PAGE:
Airport Business

DEC 2017 - JAN 2018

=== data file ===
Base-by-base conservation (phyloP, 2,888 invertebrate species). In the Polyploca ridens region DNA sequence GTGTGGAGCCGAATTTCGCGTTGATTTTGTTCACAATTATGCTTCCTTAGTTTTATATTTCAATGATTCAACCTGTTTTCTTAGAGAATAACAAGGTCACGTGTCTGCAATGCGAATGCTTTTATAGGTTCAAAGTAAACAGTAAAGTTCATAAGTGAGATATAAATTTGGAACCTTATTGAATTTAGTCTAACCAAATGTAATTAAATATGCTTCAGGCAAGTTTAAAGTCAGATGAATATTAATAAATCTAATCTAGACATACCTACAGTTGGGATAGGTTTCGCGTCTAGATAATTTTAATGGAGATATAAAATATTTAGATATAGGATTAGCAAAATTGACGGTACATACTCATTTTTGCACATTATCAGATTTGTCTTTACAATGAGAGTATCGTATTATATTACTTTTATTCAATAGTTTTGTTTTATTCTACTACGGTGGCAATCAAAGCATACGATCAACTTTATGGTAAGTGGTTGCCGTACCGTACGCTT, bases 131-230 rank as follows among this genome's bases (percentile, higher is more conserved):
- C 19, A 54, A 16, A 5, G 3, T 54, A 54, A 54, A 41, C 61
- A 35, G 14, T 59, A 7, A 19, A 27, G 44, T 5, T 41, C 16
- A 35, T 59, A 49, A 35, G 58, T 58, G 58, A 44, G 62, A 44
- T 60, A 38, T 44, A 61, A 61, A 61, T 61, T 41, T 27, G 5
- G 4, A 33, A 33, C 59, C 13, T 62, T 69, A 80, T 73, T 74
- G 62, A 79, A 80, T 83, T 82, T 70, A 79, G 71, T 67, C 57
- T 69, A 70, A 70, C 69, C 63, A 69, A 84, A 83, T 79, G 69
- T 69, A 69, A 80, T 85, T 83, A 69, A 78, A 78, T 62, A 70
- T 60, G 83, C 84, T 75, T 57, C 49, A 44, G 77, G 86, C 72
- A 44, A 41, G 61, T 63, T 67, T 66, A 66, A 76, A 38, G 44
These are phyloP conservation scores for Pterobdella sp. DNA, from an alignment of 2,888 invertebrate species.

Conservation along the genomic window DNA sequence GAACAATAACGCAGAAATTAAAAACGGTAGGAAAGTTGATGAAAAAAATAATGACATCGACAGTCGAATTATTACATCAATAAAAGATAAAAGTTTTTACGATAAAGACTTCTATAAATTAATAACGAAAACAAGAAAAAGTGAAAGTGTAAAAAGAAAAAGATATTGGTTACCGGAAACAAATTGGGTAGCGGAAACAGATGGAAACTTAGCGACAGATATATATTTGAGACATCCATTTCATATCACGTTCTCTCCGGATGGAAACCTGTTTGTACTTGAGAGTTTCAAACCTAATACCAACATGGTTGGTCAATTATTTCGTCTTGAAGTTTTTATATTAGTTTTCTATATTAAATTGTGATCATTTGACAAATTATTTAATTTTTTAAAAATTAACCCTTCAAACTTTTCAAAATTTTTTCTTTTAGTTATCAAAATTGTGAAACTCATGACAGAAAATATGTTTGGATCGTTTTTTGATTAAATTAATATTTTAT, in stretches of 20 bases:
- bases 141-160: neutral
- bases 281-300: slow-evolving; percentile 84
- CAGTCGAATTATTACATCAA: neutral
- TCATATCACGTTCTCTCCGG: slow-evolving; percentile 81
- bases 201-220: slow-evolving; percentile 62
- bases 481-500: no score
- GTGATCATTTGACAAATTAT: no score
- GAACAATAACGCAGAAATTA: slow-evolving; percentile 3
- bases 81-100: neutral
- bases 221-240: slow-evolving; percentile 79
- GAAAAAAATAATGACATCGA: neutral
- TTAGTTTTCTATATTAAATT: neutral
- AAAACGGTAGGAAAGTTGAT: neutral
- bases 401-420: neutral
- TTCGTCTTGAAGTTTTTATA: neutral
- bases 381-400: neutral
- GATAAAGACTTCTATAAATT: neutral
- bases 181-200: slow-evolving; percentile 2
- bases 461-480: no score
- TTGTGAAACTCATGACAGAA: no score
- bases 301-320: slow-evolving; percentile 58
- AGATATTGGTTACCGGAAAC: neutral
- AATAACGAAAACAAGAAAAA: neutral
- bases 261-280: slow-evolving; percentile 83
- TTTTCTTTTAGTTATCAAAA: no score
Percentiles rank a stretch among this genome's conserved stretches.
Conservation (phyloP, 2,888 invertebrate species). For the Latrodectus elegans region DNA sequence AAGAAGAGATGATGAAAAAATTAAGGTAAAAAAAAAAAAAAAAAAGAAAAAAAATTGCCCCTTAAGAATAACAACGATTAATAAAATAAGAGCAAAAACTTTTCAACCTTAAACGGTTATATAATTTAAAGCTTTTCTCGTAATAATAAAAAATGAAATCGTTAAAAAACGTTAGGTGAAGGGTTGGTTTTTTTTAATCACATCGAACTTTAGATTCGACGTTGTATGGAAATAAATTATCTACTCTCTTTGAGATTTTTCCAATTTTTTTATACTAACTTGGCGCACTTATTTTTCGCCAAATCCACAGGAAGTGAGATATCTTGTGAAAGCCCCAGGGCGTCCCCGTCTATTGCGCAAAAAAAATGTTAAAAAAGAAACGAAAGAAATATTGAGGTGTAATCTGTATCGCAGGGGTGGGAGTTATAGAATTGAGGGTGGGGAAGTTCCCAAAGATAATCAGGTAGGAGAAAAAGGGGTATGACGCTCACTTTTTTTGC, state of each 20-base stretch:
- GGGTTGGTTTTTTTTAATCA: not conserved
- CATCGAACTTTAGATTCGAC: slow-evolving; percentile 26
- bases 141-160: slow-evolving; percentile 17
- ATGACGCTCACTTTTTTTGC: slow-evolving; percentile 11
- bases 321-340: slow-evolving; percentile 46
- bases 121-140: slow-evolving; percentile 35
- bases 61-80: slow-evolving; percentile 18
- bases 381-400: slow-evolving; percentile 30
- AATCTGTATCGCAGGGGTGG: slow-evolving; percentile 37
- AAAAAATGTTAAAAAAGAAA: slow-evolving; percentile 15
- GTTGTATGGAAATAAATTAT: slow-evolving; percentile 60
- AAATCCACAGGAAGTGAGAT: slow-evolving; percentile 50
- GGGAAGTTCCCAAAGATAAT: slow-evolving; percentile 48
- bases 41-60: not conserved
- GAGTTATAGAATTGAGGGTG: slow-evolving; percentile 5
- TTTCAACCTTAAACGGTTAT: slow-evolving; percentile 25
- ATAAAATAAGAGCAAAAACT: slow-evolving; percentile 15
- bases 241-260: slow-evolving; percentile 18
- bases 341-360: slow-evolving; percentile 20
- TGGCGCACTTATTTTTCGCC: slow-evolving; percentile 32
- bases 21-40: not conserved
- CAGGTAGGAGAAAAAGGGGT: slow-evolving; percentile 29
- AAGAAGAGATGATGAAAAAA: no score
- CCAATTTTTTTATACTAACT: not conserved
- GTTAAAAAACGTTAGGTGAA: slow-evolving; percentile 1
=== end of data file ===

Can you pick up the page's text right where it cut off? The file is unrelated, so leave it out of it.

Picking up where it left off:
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AIRFIELD SAFETY December 2017/January 2018 airportbusiness 29 will affect operations upstream and downstream of the proposed update as well as stakeholder needs and local conditions. While RIM studies and improvements are nec- essary to accommodate the increasing traffic in our nation's airports, some airports are concerned that the recommendations that focus on improving airfield safety will have a negative effect on airfield capacity and efficiency. An airport could experience an inverse relationship between safety and efficiency if it attempts to correct hot spots in a vacuum - that is, isolating and addressing each incursion area without considering how the solution would affect other areas on the airfield. As an example, reconfiguration that makes it more difficult for an aircraft to errantly enter onto a runway also could make it difficult for aircraft to quickly exit the runway, creating delays and possible additional incursions. So how can we balance the needs of both safety and efficiency? From experience aiding airports across the country, HNTB has developed several best prac- tices to aid airports each step of the way: • Insist on a transparent stakeholder engagement process. This is the single most important ele- ment to ensuring that the study will be success- ful. Invite all stakeholders to the planning table, including regulators, users, elected officials and airport authority owners. It is also important to recognize these groups will have opinions about how the airfield should change, if it should change and why. Once their partici- pation is secured, continued communication is important. Explain the process and ask for their help in developing a hierarchy of criteria for the project. • Understand and expect stakeholder nuances. The FAA funds a majority of the project, so it naturally has a vested interest in the study. Even within the one FAA entity, however, differenc- es of opinion will occur. Take, for example, the FAA's Airports Division, which is charged with implementing RIM, but in applying RIM criteria, the airport may find the Air Traffic Organization pushing back because of the way the proposed changes impact airfield operations. The sponsor can achieve a common vision for success among the FAA's various lines of business by engaging these stakeholders early in the process. • Consider future operation and traffic levels. Simulate current and future airfield conditions under a variety of traffic levels. Simulation tests multiple mitigation strategies and quantifies the positive and negative impacts using parameters such as delay and travel time. • Use clear, easy-to-interpret graphics. Visuals, including animations from simulations, help clearly communicate your goals and design plans to technical and non-technical audiences. • Utilize risk-based decision-making. The FAA is moving to risk-based decision-making for acceptance of proposed improvements to the airfield. Under a risk-based approach, not all hot spots or non-conforming geometry may need to be addressed, which can save time and money in implementing the recommendations. • Be involved. Active owner participation results in fewer surprises, better documentation and a successful, lasting outcome. • Seek opportunities. Airfield geometry studies can be executed as stand-alone projects (Long Beach Airport), runway design projects (Los Angeles International) or part of a master plan update (Detroit Metropolitan Airport, Phoenix Deer Valley Airport). They don't have to be pigeonholed solely as a planning activity. Because the FAA provides a large percentage of the funds for a master plan update, it can be economical for an airport to assess RIM criteria as part of a typical airside analysis component of a master plan. By following the suggested best practices and maintaining clear communication with all invested parties throughout the process, airports can reduce hot spots in their airfields and increase the safety of the U.S. aviation system. They do not have to sacrifice efficiency for safety when mitigating runway incursions by using this holistic approach. At LAX, HNTB was the lead planner and designer for the Runway 7R-25L Relocation project which shifted the 11,000-foot runway by 55' to the south to accommodate a center parallel taxiway to further enhance safety by minimizing runway incursions. HNTB Greg is the naƟonal aviaƟon planning director for HNTB. He is a registered professional civil engi- neer and an acƟve, licensed pilot with instrument raƟng. Albjerg has three years of experience as an air traffic controller with the Federal AviaƟon Administra- Ɵon. He has been directly involved in a wide variety of airport engineering, planning and environmental projects, ranging from small general aviaƟon airports to major air carrier airports. JusƟn is a senior aviaƟon planner for HNTB and has been involved in a wide variety of airport planning projects at more than 30 airports across the country. His broad exper- Ɵse includes preparing RIM studies, airfield capacity and efficiency planning, data analysis, ALPs, and airfield and airspace simulaƟon/interacƟon. He has been a leader and on the forefront of the FAA's RIM program. Greg Albjerg, PE JusƟn Bychek, PE ABOUT THE AUTHORS

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